On May 10, 2016, Robert Finzel ("Finzel"), Ameridrives' Operations Manager, and Amy Popoff ("Popoff), Ameridrives' Division HR Manager, spoke with Sanders regarding his understanding of the EDM wire scrap process. (ECF No. 83, at ¶ 32). During the meeting, Sanders stated that he was aware of the practice, but falsely stated that he didn't ask Plaintiff to do so, except on one occasion (ECF No. 90, at ¶¶ 96, 98). Sanders also claimed that he was "never given any check or money from [Plaintiff]... [and] has no idea where it might be going." (ECF No. 90, at ¶ 97; ECF No. 83, at ¶ 33).

         On the same date, Finzel and Popoff also had a meeting with Plaintiff about the EDM wire scrap process, at which Plaintiff refused union representation. (ECF No. 83, at ¶¶ 34-35). During this meeting, Plaintiff stated that he had been recycling the EDM wire scrap for "a couple of years, always at [Sanders'] request." [ECF No. 80-24]. Plaintiff explained that the sale proceeds were paid by check to Plaintiffs personal business, Crawford County Diversified Services, LLC ("CCDS"), because, according to Plaintiff, he could receive an extra $.10 per $1.00 for the scrap by having it paid to a business, rather than an individual. (ECF No. 80, at ¶ 55; ECF No. 83, at ¶¶ 37-38). According to Plaintiff, he then gave the proceeds, in cash, along with the receipt from the scrap yard, to Sanders. (ECF No. 83, at ¶ 41; ECF No. 90, at ¶ 111). Plaintiff estimated that the proceeds were $500 to $600 each time, and stated that he understood the money would be used for shop items. (ECF No. 90, at ¶¶ 111-112; ECF No. 80, at ¶ 69). Plaintiff claimed that the only personal benefit he received from the practice was occasional gas money from Sanders. (ECF No. 93, at ¶ 58; ECF No. 80-24).

         On May 13, 2016, Plaintiff produced Purchase History Registers from Lincoln Recycling ("Lincoln"), confirming that EDM wire scrap was recycled by CCDS. (Id. at ¶ 48). The register reflected sales by CCDS to Lincoln of a total of 6, 792 pounds of EDM wire scrap, on 23 different dates from November 5, 2013, through April 14, 2016, with payments totaling $10, 380.20. (ECF No. 80, at ¶ 73). No. records reflecting the receipt or disbursement of any funds from the sales were produced (Id. at ¶¶ 60-61), and no proceeds from the EDM wire scrapping process were ever recovered by the Company (ECF No. 83, at ¶ 52).

         On May 16, 2016, Finzel, Popoff, and Aimee Jones ("Jones"), the Company's Human Resources Generalist, met with Plaintiff and three Local Union officers who were members of the Local Union's grievance committee: Jim Fisher ("Fisher"), President; Jack King ("King"), Recording Secretary; and Billy Moore ("Moore"), Chief Griever. (ECF No. 83, at ¶ 50; ECF No. 93, at ¶¶ 6-8). Prior to the meeting, King informed Plaintiff that the union would be at the meeting to represent him and save his job. (ECF No. 81, at ¶ 51). However, it was common knowledge that Plaintiff and King were not friendly, and that King had previously reported Plaintiff to management for purported work violations on a number of occasions. (ECF No. 93, at¶¶ 128-137, 144).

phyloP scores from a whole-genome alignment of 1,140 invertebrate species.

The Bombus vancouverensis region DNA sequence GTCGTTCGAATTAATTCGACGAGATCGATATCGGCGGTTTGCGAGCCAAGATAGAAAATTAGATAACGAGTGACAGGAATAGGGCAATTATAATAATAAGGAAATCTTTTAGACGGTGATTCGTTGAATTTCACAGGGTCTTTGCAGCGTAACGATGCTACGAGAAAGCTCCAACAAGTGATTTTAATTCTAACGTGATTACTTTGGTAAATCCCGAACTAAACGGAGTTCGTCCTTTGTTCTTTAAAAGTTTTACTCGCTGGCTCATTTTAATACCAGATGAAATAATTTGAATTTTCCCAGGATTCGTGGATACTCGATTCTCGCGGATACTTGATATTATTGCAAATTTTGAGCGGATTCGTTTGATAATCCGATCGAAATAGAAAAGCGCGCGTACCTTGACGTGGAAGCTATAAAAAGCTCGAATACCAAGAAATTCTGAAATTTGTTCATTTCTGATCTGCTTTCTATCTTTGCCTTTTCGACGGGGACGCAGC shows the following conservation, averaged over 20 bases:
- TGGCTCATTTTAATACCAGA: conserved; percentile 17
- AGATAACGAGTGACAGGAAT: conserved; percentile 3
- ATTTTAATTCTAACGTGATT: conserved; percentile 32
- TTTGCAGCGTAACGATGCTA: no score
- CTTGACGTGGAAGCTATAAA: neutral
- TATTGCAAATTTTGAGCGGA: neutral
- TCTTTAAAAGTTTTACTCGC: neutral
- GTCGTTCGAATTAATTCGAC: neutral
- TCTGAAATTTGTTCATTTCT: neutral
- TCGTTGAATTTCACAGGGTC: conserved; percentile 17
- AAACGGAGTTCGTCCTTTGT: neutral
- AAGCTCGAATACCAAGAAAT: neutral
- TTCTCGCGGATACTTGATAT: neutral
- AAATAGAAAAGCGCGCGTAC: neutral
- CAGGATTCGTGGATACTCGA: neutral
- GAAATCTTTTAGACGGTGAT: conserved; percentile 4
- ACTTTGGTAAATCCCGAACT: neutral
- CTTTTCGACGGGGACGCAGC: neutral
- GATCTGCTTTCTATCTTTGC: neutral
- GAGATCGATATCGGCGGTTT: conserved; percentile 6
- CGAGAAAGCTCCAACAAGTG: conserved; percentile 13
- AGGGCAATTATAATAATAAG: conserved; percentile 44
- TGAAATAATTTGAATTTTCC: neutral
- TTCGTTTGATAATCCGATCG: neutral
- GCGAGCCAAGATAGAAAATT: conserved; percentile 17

At the meeting of May 16, King reported that he had seen Plaintiff on a jitney one night and reported it to a supervisor, who made Plaintiff stop operating it immediately. (Id. at ¶ 159). King also questioned Plaintiffs assertion that he had been instructed to pick up EDM wire scrap, asking "why would they call you to come all the way to Erie?" (Id. at ¶ 160). In addition, Fisher asked why an hourly employee would be asked to take the EDM wire scrap to the recycling company and questioned if Plaintiff would be entitled to workers' compensation if he got hurt while coming in for the EDM wire scrap. (Id. at ¶¶ 161-162). Fisher also mentioned that, though he had heard about a shop fund, and thought there was one, he didn't have first-hand knowledge of a fund's existence. (ECF No. 80, at ¶ 92). At some point, Finzel reached the conclusion that Sanders and Plaintiff had colluded with respect to the EDM wire scrap, (Id. at ¶ 90). The Company contacted the local police department to initiate a criminal investigation into the EDM wire scrapping process. (Id. at ¶ 93).

         The Company ultimately terminated Plaintiffs employment as of May 19, 2016, by letter from Jones, dated May 20, 2016 [ECF No. 80-30]. The letter did not specify a reason for the termination. (Id.). Sanders was also fired as of the same day, in the same manner. [ECF No. 80-31]. On May 24, 2016, the Local Union filed a grievance noting the reason for Plaintiffs termination as'"code of business conduct violation (theft), " and challenging the action as an "unjust termination." [ECF No. 80-32].

         On May 31, 2016, International Union Staff Representative Edward Kemick ("Kemick") met with Plaintiff, King, Fisher, and Moore to discuss the grievance. (ECF No. 80, at ¶¶ 101). As Staff Representative, Kemick was responsible for handling the grievance and was the only person empowered to determine whether to arbitrate the grievance. (Id. at ¶¶ 15-16). Though Kemick had not met Plaintiff previously, he learned about the lack of goodwill between Plaintiff and King in connection with his review of the grievance, but did not know the reason(s) why they were not friendly. (ECF No. 93, at ¶¶ 141-42). As the recording secretary, King was responsible for taking notes on behalf of the Local ...